Other than that — utterly subject lovesick perceptions — the film itself looks fantastic. I have not seen The Hateful Eight in digital, so I can’t compare, but this version is incredibly sharp. The colours are vibrant, and the sound is glorious. The beautiful score by Ennio Morricone resonates deep in your bones. (Fun fact: Ennio Morricone wrote the music for The Thing, another film featuring Kurt Russell stuck in the middle of nowhere during a blizzard while a bunch of other guys are trying to kill him.)
Overall, it was a thoroughly enjoyable experience. It was so so worth it to see it in 70mm because it looks beautiful and it sounds beautiful. I don’t know where the roadshow is going or if it’s going to go anywhere after here — I saw it at the Filmhouse in Edinburgh, fantastic projectionists! — but hopefully it will, and if you’ve read this, and haven’t seen it in 700 but still has the chance to, please go. It will definitely be worth it.
dir. Lenny Abrahamson
Started off the year with a bang, I think. This was my first cinema trip this year, since the film opened on Friday here in the UK, and I’m really glad I went because it’s a beautiful, beautiful film.
In case you don’t know, Room tells the story of Joy (Brie Larson) and her son Jack (Jacob Tremblay) as they live trapped in a shed where Joy is kept as a sex slave by a man they call Old Nick. Jack is his son, but Joy raises him with her in the shed, and she doesn’t let Old Nick see or touch him. I don’t want to spoil the film for anyone, so let’s just leave it at that. Ultimately, it’s a story about hope and lack thereof, solitude, and struggling with depression, and we mostly experience it through the eyes of Jack as he observes the world around him.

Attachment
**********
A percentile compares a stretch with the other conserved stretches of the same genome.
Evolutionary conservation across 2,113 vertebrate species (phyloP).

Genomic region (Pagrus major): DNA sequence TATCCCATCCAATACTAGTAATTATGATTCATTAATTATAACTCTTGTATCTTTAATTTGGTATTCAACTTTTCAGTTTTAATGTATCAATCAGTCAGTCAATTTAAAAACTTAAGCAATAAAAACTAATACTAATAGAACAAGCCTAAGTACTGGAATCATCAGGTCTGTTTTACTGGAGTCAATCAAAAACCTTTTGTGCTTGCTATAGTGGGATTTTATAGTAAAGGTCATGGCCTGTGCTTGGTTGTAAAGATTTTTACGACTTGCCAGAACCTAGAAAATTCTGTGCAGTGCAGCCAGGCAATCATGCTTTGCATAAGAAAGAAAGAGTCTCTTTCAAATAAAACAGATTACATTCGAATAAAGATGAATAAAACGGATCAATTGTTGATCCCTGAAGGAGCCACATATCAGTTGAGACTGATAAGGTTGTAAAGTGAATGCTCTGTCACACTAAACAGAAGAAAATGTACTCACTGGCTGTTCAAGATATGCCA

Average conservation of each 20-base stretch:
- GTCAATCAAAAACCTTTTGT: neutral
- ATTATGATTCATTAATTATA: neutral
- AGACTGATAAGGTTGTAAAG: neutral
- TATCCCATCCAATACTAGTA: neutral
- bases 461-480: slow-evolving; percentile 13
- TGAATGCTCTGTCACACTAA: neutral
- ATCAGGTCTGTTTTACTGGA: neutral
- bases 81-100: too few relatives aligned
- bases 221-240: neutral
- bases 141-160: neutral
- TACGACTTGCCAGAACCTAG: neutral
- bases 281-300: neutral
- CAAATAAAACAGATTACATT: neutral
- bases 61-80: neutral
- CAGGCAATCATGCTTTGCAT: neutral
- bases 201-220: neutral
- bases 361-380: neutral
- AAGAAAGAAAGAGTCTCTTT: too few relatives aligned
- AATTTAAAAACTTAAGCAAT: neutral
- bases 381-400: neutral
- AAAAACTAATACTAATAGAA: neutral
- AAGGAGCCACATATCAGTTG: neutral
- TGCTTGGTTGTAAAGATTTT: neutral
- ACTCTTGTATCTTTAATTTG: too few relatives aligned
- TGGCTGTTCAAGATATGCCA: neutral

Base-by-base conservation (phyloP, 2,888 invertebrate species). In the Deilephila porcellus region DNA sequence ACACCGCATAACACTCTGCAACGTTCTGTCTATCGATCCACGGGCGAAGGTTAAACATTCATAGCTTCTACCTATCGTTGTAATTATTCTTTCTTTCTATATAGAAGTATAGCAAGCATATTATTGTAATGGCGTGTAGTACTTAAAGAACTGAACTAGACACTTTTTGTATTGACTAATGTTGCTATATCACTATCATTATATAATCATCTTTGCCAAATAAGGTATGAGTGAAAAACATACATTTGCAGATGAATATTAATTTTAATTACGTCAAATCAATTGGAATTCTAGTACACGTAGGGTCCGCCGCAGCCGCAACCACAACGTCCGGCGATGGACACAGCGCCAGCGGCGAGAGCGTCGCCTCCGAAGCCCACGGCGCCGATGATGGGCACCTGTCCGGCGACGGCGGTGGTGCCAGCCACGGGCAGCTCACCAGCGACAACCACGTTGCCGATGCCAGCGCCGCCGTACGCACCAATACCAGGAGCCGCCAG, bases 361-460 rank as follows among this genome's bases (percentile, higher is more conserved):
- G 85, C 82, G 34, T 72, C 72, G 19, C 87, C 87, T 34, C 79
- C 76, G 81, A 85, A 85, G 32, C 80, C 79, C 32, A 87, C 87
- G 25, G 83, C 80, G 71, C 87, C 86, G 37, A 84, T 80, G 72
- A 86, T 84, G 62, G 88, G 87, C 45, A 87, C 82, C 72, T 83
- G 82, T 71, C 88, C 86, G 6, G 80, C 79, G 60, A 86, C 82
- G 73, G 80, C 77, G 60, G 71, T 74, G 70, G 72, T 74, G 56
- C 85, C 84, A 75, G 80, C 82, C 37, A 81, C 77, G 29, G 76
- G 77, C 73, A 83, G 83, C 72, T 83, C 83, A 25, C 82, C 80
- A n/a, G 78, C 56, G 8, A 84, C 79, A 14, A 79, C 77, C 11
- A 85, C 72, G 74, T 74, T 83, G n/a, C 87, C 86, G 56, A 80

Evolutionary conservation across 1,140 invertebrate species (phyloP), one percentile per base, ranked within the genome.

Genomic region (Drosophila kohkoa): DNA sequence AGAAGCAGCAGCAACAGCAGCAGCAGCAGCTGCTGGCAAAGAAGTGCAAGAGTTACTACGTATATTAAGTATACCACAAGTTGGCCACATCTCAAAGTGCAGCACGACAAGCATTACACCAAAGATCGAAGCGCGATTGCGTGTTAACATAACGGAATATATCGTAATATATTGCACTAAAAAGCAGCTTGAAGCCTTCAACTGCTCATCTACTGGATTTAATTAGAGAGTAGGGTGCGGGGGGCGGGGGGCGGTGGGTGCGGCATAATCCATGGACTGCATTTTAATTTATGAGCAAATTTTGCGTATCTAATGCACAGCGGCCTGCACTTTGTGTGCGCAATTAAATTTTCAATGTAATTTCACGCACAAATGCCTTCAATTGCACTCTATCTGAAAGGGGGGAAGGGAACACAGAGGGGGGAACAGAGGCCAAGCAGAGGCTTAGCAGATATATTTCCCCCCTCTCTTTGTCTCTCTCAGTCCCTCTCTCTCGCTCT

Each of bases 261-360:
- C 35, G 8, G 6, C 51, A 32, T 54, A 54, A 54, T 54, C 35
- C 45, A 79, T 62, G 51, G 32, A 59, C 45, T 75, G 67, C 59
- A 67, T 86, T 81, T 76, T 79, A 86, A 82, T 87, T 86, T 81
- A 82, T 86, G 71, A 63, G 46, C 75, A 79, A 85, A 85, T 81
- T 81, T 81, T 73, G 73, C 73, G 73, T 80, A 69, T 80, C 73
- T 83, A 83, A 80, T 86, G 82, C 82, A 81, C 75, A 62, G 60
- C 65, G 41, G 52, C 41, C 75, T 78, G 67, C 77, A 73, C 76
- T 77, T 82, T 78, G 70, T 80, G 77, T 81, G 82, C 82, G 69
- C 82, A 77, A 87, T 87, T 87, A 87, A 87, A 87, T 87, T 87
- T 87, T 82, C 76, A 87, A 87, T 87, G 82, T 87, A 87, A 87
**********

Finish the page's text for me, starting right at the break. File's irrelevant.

It’s an absolutely wonderful film. The world they live in, their little room, feels so real. They really created a space that looks lived-in, and the way they play around with how Joy and Jack use the room is ingenious. The look of the whole film is very realistic. They are not wearing make-up, they look sweaty, and Joy has spots on her face and hair under her arms, and in order to give him nutrients she breastfeeds him even though he’s five years old, which is great.
The best part of Room though is the relationship between Joy and Jack. It feels incredibly real, it’s not overly sappy, and they get angry at each other often, but they also make up just as frequently, and the way she holds him is very motherly. Brie Larson does a brilliant job in this. She looks gentle and frustrated, and the way she portrays her character’s depression is painfully realistic. I think this role more than any other (though she has had some fantastic roles in the past) really shows how brilliant an actress she is. She comes off as natural and mature, which is a wonder to watch. Alongside her, Jacob Tremblay also gives a fantastic performance. He is one of the best child actors I have ever seen, and his portrayal is real and sweet, especially from the second half onwards. He plays off Larson really well, and they have great chemistry onscreen.
Overall, I think this is already one of my favourite films of the year. It’s a simple story that will touch your heart but it is not pandering or tearjerking sap. I would 100% recommend this to anyone.